free sockets, SAE and metric

ken werner

Central NY State
Well, I took what I wanted from a garage sale lot. The rest are up for grabs. You pay shipping, otherwise free. Figure a small flat rate box will do it.

Some are 1/4", some are 3/8", they are all from Asia, but the ones branded "Durex" are actually not bad.

The left photo is metric, the other is SAE.


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From the pictures it appears that the ones that are remaining are either worn and or from China - therefore they are useable for fishing weights only. There is nothing worse that trying to use a worn socket. That is why they were in a garage sale.
They are useful only if they have the name "Snap-on" or "Craftsman" on them.
Actually Walter, many of them are brand spanking new, with no wear at all. I don't know what you're looking at, or with which glasses. Obviously, these are not Craftsman or Snap-On. But they are free, so if you don't want them, kindly do not rain on someone else's opportunity. Not all of us can afford Craftsman or Snap-On, and for the occasional user, these will do just fine.
Not all of us can afford Craftsman or Snap-On,

Truer words were never spoken. Me, I don't have a single one of either of these brands in my shop. And yet somehow, perhaps by magic or simple incantations, bolts and nuts manage to get turned and tightened. Just like in Harry Potter, I guess! ;)


...They are useful only if they have the name "Snap-on" or "Craftsman" on them.

That's your opinion, but your opinion is wrong. As Bill pointed out, there are plenty of other sockets that will remove or install a hexagonal fastener. They may not be the best, but they will work.

You don't want them? Click on to the next post. :rolleyes:
I have a set of Craftsman sockets and combos I carry in the truck tool box. In my garage are several sets of El Cheapo import sockets and combos that I use frequently and have for years. No complaints. They function as intended.
Hey, those are the types of tools I bought for my daughter's tool boxes. Told them to stay out of mine and use theirs. Quit losing so many tools and didn't find so many laying around after that either! Those el cheapo's are what I carry on the tractor so if I lose them, I don't lose much. But they do fill a niche!!
I was lucky enough to get a fairly complete set of Plumb sockets from WWII surplus. They are great.

I also have several Craftsman sockets. They are great.

I also have several complete sets of 1/4 or 3/8 inch drive Thorgeson, Husky, Pittsburgh and No Name. These were picked up at swap meets, inherited from deceased family members, etc. I use whichever set that is most handy at the time. I am glad I have all of them and "No" I would not replace them with new at list price if I lost them.

They all do the job.

My wife says that I am a coffee snob. However, I am not a tool snob---If it works, it is fine.


Yup, and they are still available for the price of shipping.....
I think the reason no one has claimed them yet is because people who do woodworking are probably handy (in general) and have a fairly complete set of sockets already.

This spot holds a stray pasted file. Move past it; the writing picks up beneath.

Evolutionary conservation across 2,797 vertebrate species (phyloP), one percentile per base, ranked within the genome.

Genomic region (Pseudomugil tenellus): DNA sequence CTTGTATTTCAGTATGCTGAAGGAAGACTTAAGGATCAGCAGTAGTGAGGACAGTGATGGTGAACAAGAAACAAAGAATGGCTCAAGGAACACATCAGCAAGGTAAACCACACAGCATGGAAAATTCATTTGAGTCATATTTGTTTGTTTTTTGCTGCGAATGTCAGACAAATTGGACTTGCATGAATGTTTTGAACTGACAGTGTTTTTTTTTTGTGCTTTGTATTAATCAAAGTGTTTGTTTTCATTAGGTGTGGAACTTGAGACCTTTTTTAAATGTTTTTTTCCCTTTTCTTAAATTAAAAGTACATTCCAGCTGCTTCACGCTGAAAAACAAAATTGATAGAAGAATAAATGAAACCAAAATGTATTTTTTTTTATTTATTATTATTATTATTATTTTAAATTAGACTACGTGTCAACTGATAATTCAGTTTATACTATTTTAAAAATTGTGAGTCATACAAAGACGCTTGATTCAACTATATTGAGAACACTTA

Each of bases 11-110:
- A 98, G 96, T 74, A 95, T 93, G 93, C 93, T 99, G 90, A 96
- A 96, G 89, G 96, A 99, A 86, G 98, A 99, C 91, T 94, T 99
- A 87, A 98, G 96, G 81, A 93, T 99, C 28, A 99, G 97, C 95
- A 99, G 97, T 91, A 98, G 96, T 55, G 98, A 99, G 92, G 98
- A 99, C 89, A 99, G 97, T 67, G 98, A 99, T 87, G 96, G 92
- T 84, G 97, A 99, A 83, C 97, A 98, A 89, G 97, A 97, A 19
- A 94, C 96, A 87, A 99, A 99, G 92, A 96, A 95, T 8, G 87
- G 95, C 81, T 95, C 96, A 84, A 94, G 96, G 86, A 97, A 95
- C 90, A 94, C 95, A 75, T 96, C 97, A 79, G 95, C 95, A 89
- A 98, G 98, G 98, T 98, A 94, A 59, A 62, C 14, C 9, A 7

Your offer, however, is very generous. If I didn't already have a complete set of sockets, I'd take you up on them.

I agree with Mike's ^ thinking... I'm not sure of your surroundings Ken, but when I found myself with some 'extra' tools from a garage sale find, I took an old small tool box and threw them in along with some other odds and end's I had, and gave them to a couple of young boys{brothers} down the street... You can't buy the smiles that brought! :thumb:
Ken C your post brought back a memory. Sorry for the hi jack Ken W.

By around age 20 i had a pretty good set of my own tools. Well had a friend that was lets say not endowed in the working with tools department and was forever asking me to help him out with my tools.

Came time for his 21st Birthday which for us was coming of age time, and myself and another buddy got together and bought a toolbox with a basic set of tools in it and gave it to him as a birthday present.

Well he said it was the best present he had ever been given. He kept that for years and years and reminded us when ever he had used one of the tools. He came from a very wealthy family where he was given all sorts of luxuries like speed boats and fancy sports cars but they always hired help to do things so he never got to touch tools but was so happy and proud to be the owner of his own set.

Sometimes we take for granted our affinity with these objects we call tools and become somewhat snobbish when somthing like these sockets would do very well for someone like my friend.

Everyone has to start somewhere.;)
Rob, great hijack. And a good story. I'll continue the hijack with one of my own.

When I was in my 20s, I lived in Israel for a few years. I had a 1971 Yamaha 250cc Enduro motorcycle for transportation. One cylinder. It was always breaking down and needing work, which I would do in the parking lot of my apt. building.

At the time, I had splurged on a used set of SK combination wrenches, which I bought here and brought with me, and I needed them for the bike. One day, one of my neighbors came by and saw me working on the bike. "You have nice tools" he said, "too bad you don't know how to use them." I was struggling to take off the magneto, which wouldn't budge. He then told me what to do, and it worked. As I got to know him better, he told me about his role in WW2. He was the engine mechanic on a British warship. His ship would be in battle and whatever happened, it was his job to keep the engines going.

When I look at nice tools today, mine or someone else's, I remember him, and think "nice tools.....better know how to use them."

Anyway, I can't make these sockets any cheaper, so what else can I do? I don't have a spare handle to throw in.